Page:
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"Perhaps Mozart sings more, but Haydn speaks, he chatters, he rejoices and talks about the really important things in life." After Matthias Kirschnereit's exploration with the Radio Hesse Symphony Orchestra of the middle ground between the Classical and Romantic eras in works by Hummel, Weber and Mendelssohn, the pianist now turns to Papa Haydn. And that means he is entering the terrain, somewhat neglected even now, of the great Austrian's piano concertos. All nine keyboard concertos that were definitely written by Haydn are now being released with Matthias Kirschnereit and the Württemberg Chamber Orchestra of Heilbronn, which he directs from the instrument. The recording is a co-production with Deutschlandfunk Kultur. Haydn's "concertos for keyboard instruments", which are collected in Section XVIII of the Hoboken catalogue, were surely written for a variety of instruments. Pieces originally intended for fortepiano, harpsichord or even organ come to life in the hands of Matthias Kirschnereit on a modern Steinway concert grand. "Here and there I even take the liberty of intervening in the score and - as Joseph Haydn might have done, I trust - I use little ornaments, scales, embellishments and octave sequences to make the whole thing sound even more contemporary," says the professor at Rostock's University of Music and Drama. His feeling for Haydn's keyboard language is particularly evident in the cadenzas. They are not given by Haydn in the original score, giving the soloist the opportunity to turn composer for his complete edition of the concertos. He has arranged them in the true spirit of Haydn, quoting his role model, who would surely have relished the exercise, to his heart's content.
"Perhaps Mozart sings more, but Haydn speaks, he chatters, he rejoices and talks about the really important things in life." After Matthias Kirschnereit's exploration with the Radio Hesse Symphony Orchestra of the middle ground between the Classical and Romantic eras in works by Hummel, Weber and Mendelssohn, the pianist now turns to Papa Haydn. And that means he is entering the terrain, somewhat neglected even now, of the great Austrian's piano concertos. All nine keyboard concertos that were definitely written by Haydn are now being released with Matthias Kirschnereit and the Württemberg Chamber Orchestra of Heilbronn, which he directs from the instrument. The recording is a co-production with Deutschlandfunk Kultur. Haydn's "concertos for keyboard instruments", which are collected in Section XVIII of the Hoboken catalogue, were surely written for a variety of instruments. Pieces originally intended for fortepiano, harpsichord or even organ come to life in the hands of Matthias Kirschnereit on a modern Steinway concert grand. "Here and there I even take the liberty of intervening in the score and - as Joseph Haydn might have done, I trust - I use little ornaments, scales, embellishments and octave sequences to make the whole thing sound even more contemporary," says the professor at Rostock's University of Music and Drama. His feeling for Haydn's keyboard language is particularly evident in the cadenzas. They are not given by Haydn in the original score, giving the soloist the opportunity to turn composer for his complete edition of the concertos. He has arranged them in the true spirit of Haydn, quoting his role model, who would surely have relished the exercise, to his heart's content.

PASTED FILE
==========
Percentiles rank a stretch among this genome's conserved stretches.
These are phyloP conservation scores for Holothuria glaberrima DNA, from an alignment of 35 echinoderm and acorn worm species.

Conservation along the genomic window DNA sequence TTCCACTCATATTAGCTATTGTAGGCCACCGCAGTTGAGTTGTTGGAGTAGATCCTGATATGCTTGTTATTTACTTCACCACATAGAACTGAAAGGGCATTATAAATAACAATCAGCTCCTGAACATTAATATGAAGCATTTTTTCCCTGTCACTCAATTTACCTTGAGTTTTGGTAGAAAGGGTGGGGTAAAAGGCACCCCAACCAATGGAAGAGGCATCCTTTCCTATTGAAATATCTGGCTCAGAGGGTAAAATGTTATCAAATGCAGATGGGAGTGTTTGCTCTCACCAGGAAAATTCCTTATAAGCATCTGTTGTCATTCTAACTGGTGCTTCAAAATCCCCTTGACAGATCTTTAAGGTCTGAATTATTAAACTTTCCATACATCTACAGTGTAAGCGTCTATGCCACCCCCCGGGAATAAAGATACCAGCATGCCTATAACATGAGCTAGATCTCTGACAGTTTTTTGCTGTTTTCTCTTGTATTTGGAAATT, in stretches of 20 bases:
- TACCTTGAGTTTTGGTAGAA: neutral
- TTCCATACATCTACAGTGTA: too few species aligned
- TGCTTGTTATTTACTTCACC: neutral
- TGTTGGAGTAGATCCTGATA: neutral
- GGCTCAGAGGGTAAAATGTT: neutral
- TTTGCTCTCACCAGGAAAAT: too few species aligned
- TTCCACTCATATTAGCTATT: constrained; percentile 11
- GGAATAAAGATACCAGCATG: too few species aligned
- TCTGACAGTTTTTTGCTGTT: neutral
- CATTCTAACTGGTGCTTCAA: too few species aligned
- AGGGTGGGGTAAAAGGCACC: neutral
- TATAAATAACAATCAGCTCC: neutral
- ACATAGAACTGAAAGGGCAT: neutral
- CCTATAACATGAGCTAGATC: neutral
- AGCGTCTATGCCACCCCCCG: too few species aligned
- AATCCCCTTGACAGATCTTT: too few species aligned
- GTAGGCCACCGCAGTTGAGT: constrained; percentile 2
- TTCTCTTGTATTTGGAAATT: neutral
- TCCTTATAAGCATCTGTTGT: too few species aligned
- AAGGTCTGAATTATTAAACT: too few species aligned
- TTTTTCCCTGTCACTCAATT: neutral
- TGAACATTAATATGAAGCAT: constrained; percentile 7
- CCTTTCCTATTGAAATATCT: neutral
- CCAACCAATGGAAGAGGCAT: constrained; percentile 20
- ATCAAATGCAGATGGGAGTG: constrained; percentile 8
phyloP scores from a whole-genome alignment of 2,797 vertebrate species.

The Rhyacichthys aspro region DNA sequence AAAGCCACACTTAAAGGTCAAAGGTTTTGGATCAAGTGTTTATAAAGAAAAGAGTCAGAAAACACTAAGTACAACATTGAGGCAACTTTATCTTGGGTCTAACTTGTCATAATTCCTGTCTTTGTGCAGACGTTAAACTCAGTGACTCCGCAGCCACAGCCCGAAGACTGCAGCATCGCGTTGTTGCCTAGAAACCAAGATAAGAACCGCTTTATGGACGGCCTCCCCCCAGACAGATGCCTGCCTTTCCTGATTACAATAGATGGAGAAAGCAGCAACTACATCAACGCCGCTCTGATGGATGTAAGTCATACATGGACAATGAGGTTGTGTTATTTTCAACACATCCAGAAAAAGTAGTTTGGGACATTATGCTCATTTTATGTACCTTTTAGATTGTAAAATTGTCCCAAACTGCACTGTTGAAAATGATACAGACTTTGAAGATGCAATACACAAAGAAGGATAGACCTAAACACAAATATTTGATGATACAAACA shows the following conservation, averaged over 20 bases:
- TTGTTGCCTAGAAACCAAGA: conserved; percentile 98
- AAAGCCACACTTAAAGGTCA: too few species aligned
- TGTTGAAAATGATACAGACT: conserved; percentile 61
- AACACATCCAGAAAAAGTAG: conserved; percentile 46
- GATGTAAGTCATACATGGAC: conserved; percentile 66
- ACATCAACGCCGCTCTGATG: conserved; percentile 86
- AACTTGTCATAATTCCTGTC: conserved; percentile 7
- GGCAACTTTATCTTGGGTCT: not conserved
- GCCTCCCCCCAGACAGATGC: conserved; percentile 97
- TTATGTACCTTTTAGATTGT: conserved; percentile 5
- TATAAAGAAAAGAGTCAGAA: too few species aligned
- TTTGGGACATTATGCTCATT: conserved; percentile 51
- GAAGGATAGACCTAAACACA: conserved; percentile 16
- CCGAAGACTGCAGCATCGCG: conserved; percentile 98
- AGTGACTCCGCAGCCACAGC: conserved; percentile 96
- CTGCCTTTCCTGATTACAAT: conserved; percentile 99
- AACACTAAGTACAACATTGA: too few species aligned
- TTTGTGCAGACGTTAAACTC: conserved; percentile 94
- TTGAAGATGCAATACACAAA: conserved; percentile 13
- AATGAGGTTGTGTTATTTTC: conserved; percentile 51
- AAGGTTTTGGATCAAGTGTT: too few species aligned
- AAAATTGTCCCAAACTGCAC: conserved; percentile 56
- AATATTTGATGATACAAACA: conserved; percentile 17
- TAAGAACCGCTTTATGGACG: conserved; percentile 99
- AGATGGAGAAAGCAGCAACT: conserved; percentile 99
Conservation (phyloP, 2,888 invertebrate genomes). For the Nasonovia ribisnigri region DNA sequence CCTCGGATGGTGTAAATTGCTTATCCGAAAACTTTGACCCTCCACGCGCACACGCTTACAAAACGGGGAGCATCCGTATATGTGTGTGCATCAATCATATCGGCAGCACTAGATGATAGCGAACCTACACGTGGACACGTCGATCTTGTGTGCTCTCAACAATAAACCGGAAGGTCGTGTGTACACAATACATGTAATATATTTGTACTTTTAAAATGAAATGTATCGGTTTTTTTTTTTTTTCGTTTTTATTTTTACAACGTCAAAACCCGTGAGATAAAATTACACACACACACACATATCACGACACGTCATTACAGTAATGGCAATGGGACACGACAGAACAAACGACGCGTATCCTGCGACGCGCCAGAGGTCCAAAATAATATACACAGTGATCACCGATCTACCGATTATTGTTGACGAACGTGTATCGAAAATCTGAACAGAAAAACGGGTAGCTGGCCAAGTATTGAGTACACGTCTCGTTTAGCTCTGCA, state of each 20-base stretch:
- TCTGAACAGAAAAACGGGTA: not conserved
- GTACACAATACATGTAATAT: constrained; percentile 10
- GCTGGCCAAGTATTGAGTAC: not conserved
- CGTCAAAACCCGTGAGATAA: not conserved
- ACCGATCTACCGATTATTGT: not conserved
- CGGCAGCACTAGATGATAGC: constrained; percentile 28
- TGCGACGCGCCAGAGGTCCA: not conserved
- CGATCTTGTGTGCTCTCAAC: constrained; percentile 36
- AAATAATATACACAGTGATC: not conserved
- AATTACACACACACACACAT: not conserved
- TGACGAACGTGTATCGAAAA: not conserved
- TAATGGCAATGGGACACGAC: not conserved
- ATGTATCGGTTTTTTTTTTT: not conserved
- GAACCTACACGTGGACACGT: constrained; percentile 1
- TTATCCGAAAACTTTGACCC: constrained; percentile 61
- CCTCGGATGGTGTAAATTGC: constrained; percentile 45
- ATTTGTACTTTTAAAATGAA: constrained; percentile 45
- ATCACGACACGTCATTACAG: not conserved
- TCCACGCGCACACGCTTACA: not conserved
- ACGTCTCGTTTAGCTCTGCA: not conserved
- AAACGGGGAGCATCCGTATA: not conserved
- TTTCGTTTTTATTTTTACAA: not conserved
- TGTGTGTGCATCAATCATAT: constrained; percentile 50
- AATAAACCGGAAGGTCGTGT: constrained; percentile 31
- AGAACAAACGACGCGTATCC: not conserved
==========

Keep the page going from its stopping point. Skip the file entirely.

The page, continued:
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"Perhaps Mozart sings more, but Haydn speaks, he chatters, he rejoices and talks about the really important things in life." After Matthias Kirschnereit's exploration with the Radio Hesse Symphony Orchestra of the middle ground between the Classical and Romantic eras in works by Hummel, Weber and Mendelssohn, the pianist now turns to Papa Haydn. And that means he is entering the terrain, somewhat neglected even now, of the great Austrian's piano concertos. All nine keyboard concertos that were definitely written by Haydn are now being released with Matthias Kirschnereit and the Württemberg Chamber Orchestra of Heilbronn, which he directs from the instrument. The recording is a co-production with Deutschlandfunk Kultur. Haydn's "concertos for keyboard instruments", which are collected in Section XVIII of the Hoboken catalogue, were surely written for a variety of instruments. Pieces originally intended for fortepiano, harpsichord or even organ come to life in the hands of Matthias Kirschnereit on a modern Steinway concert grand. "Here and there I even take the liberty of intervening in the score and - as Joseph Haydn might have done, I trust - I use little ornaments, scales, embellishments and octave sequences to make the whole thing sound even more contemporary," says the professor at Rostock's University of Music and Drama. His feeling for Haydn's keyboard language is particularly evident in the cadenzas. They are not given by Haydn in the original score, giving the soloist the opportunity to turn composer for his complete edition of the concertos. He has arranged them in the true spirit of Haydn, quoting his role model, who would surely have relished the exercise, to his heart's content.
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